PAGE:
Department of Indian Affairs, Six Nations Superintendency : Grand River claims
Available reels: 4
- Canada. Dept. of Indian Affairs.
- Department of Indian Affairs, Six Nations Superintendency : Grand River claims
RG 10 D 3 c
- Document source
- Library and Archives Canada / Bibliothèque et Archives Canada
In 1755, the British Crown established the British Indian Department, and responsibility for Indian Affairs rested on the Superintendents of Indian Affairs from 1755 to 1841. After 1843, the Governors General held control of Indian Affairs, but usually delegated much of their responsibility to a series of Civil Secretaries. In 1860, the responsibility for Indian affairs was transferred from the government of Great Britain to the Province of Canada and the responsibility for Indian Affairs was given to the Crown Lands Department Commissions Responsible for Indian Affairs. The responsibility for Indian Affairs rested with various government departments between 1873 and 1966. The Minister of the Interior also held the position of Superintendent General of Indian Affairs after the Indian Affairs Department was established in 1880. From 1950 to 1965, the Indian Affairs portfolio was carried by the Minister of Citizenship and Immigration. In October 1966, the Department of Indian Affairs and Northern Development was created. Today, the department is known as Aboriginal Affairs and Northern Development Canada.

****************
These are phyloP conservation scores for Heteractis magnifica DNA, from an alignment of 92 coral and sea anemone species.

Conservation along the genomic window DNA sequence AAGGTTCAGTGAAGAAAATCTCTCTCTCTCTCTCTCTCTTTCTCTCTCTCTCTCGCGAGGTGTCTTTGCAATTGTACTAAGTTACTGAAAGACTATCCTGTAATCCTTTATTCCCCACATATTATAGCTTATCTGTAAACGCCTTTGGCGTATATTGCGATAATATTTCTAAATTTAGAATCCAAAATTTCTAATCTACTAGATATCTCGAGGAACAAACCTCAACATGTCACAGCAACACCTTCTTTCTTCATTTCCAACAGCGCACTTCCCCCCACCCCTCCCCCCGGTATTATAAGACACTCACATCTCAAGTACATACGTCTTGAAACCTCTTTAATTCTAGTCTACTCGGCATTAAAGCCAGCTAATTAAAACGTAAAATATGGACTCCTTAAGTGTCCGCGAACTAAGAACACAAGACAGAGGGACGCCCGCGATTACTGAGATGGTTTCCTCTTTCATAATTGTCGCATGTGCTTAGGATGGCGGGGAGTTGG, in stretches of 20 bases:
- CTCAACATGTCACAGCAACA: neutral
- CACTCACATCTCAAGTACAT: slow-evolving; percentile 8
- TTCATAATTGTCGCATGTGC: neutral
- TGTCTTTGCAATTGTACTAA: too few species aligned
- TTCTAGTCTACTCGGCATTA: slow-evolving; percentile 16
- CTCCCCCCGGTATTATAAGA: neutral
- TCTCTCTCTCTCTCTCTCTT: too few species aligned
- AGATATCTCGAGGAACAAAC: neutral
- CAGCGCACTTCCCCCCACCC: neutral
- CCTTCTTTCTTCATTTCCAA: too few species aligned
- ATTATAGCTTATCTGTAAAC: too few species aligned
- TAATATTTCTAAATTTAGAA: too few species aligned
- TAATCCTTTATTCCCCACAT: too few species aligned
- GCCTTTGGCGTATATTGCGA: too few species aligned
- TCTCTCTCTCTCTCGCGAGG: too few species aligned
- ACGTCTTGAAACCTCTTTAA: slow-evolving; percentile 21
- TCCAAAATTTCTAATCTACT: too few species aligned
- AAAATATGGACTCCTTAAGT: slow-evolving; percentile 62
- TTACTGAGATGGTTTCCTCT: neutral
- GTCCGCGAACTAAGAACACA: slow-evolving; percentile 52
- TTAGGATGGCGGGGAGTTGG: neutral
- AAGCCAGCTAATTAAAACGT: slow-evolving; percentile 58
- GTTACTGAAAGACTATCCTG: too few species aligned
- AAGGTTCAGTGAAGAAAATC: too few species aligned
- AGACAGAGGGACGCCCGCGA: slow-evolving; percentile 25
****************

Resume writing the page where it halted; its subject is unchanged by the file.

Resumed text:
This collection consists of claims of Grand River lands arising out of leases granted by Joseph Brant and other Six Nations Aboriginals. More than 200 claims under these leases were dealt with by a commission of trustees appointed in 1834. This collection contains 84 individual documents related to the Brant leases, 1819-1830 and several documents involving the St. Regis Indians.